DURANGO HERALD 6-28-16 Students take EcoFlight to survey mine

Jun 28, 2016

Colorado College focuses on Western water issues

Students take EcoFlight to survey Gold King from above

Several student researchers and staff with the State of the Rockies Project took an EcoFlight, a program that uses small aircraft to advocate for protecting wildlands and habitat. The Monday flight from Durango was to survey the Gladstone area and Gold King Mine, just north of Silverton. Enlarge photo

Jerry McBride/Durango Herald

Several student researchers and staff with the State of the Rockies Project took an EcoFlight, a program that uses small aircraft to advocate for protecting wildlands and habitat. The Monday flight from Durango was to survey the Gladstone area and Gold King Mine, just north of Silverton.

An annual Colorado College project focusing on issues affecting the Rocky Mountain West is turning its spotlight on the governance of Western water, including the Animas River.

On Monday morning, several student researchers and staff with the State of the Rockies Project took a flight from Durango to survey from above the Gladstone area and Gold King Mine, just north of Silverton.

The aircraft dipped sideways toward a lush, green mountain slope, revealing a view of the mine where 3 million gallons of acid mine drainage gushed last August into Cement Creek and then the Animas and San Juan rivers after an Environmental Protection Agency crew breached the portal.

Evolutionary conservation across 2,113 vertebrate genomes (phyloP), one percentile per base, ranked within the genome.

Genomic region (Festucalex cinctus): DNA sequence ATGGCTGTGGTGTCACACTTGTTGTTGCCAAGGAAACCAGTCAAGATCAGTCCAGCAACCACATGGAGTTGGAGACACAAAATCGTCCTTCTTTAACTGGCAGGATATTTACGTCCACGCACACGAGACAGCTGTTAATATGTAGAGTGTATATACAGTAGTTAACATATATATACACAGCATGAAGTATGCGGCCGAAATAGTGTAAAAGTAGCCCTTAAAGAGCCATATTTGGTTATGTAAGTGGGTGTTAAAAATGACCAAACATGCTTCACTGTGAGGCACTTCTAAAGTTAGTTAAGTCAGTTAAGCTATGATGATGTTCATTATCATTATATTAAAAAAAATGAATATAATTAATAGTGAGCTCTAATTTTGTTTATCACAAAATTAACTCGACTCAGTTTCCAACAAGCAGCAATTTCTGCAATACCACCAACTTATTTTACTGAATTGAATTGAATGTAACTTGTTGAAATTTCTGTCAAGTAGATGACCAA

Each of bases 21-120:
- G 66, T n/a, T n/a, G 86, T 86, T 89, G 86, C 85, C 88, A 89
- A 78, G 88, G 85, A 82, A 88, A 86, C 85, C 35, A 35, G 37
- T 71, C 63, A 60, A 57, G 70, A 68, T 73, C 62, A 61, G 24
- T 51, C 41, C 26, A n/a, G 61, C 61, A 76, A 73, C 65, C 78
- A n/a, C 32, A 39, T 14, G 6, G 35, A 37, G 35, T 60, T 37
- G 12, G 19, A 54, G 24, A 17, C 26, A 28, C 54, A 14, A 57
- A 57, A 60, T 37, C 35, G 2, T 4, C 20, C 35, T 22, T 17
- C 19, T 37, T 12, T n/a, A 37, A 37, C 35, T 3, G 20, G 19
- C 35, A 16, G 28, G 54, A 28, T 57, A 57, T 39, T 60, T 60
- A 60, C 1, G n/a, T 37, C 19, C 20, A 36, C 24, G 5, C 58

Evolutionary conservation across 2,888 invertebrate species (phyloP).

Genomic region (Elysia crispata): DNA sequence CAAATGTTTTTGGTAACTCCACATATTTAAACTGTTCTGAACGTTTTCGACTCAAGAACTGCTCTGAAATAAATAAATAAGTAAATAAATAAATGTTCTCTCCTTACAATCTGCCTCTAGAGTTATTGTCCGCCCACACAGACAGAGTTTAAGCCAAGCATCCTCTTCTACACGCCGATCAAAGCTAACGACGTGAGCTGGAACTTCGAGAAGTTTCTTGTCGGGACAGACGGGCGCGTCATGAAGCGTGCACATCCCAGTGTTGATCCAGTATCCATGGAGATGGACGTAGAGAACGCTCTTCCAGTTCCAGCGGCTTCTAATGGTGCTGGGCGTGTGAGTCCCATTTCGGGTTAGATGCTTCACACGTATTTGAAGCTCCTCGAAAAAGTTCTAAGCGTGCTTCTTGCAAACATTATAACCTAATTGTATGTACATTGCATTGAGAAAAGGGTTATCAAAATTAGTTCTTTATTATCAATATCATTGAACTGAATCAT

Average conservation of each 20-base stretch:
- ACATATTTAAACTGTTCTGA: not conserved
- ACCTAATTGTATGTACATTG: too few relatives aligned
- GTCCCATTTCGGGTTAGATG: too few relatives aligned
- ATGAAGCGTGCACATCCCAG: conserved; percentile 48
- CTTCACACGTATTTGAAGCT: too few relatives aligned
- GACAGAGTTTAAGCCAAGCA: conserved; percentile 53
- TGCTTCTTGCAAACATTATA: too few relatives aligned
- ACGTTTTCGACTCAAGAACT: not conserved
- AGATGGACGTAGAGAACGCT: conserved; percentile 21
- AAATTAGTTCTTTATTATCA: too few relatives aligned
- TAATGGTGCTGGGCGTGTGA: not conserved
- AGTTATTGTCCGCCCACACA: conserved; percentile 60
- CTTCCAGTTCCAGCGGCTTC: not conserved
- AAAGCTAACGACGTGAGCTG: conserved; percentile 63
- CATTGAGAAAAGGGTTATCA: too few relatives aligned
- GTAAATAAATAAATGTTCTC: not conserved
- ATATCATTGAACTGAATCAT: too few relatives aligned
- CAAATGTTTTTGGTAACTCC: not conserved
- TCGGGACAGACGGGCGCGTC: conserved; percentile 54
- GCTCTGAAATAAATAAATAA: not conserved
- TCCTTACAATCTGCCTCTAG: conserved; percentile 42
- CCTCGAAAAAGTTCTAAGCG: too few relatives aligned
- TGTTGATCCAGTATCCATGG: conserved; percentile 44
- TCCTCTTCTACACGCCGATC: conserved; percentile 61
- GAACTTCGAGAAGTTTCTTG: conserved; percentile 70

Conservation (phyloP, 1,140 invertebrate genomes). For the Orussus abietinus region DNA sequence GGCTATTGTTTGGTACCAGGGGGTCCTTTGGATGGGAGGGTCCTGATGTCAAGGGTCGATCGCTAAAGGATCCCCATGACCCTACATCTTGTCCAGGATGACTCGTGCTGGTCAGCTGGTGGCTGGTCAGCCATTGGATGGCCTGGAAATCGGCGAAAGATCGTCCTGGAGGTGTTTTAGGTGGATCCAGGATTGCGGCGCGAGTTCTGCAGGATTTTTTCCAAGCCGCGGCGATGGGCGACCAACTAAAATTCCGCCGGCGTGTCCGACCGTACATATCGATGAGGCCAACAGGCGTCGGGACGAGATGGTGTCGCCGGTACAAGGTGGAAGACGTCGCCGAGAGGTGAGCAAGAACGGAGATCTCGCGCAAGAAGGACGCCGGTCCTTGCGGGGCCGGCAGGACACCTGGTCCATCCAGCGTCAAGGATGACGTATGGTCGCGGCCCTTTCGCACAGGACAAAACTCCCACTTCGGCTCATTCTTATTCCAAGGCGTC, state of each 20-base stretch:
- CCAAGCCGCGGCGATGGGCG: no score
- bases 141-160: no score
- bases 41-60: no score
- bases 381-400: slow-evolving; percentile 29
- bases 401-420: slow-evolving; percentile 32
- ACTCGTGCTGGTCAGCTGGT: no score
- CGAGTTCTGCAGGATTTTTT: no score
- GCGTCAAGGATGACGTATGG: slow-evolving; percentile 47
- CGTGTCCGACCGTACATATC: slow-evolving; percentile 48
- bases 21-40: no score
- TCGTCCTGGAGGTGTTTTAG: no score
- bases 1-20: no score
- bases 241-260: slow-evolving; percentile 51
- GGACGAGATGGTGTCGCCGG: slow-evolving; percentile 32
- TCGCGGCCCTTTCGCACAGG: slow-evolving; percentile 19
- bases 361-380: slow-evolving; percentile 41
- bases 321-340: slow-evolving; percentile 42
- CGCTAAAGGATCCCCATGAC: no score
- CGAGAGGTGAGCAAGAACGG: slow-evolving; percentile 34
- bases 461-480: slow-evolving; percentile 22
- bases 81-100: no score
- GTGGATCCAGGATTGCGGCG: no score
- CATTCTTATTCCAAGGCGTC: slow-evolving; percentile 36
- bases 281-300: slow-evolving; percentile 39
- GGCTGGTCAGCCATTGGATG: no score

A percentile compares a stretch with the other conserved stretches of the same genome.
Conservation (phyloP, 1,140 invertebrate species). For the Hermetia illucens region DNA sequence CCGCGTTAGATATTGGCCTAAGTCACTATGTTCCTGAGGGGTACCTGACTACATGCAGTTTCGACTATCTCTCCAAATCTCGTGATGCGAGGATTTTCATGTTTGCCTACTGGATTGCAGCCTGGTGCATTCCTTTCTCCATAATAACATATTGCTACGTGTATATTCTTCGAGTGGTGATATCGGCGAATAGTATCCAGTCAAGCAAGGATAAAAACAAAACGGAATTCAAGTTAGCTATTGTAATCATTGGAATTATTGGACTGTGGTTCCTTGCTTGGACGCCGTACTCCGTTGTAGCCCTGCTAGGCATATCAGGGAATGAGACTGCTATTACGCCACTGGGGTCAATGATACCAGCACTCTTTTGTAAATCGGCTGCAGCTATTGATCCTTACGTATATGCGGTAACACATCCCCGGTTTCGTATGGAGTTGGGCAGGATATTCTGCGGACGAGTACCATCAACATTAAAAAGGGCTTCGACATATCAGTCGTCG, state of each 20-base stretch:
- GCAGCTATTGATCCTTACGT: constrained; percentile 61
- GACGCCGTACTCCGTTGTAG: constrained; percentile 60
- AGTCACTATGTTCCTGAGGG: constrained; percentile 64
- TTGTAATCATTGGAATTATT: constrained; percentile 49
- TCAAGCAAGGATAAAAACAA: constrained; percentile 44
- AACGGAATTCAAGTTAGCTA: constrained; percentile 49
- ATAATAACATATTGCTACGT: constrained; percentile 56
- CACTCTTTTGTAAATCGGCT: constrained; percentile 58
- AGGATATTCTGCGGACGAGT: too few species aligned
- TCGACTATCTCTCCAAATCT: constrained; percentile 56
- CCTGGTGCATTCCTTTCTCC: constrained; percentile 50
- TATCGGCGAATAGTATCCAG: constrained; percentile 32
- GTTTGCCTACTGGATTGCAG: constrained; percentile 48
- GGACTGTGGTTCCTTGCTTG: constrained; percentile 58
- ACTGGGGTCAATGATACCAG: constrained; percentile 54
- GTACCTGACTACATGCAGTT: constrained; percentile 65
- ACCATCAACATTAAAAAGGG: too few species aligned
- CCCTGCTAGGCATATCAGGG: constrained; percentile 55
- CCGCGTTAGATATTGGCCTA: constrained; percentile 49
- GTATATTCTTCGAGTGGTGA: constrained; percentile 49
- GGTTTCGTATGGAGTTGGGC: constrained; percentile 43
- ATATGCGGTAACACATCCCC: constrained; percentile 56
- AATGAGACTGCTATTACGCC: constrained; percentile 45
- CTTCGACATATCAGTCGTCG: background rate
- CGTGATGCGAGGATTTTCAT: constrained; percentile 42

The pilot, Gary Kraft, routinely takes students, native tribes, environmentalists and other groups up to get a birds-eye view of environmental issues through EcoFlight, a program that uses small aircraft to advocate for protecting wildlands and habitat.

Michael Gorman, EcoFlight program coordinator, said the flights are advantageous to learning about mine drainage issues in the highly mineralized Silverton caldera.

“These flights let people see the land for what it is,” Gorman said. “Everyone gets the same perspective.”

Below the Gold King, passengers could see another pock in the mountainside – a temporary treatment facility catching drainage from the mine.

“I was struck by the scale of it,” said Emelie Frojen, a Colorado College senior. “It’s amazing how small one mine is compared to the scale of the damage.”

The group will meet this week with officials to learn about the Animas-La Plata Project and the U.S. Forest Service’s plans for managing the Hermosa Creek area, and will attend an Animas River Stakeholders Group meeting.

“We try to make complex issues more digestible,” Brendan Boepple, assistant project director, said of the State of the Rockies Project, which produces an annual report on its focus of study.

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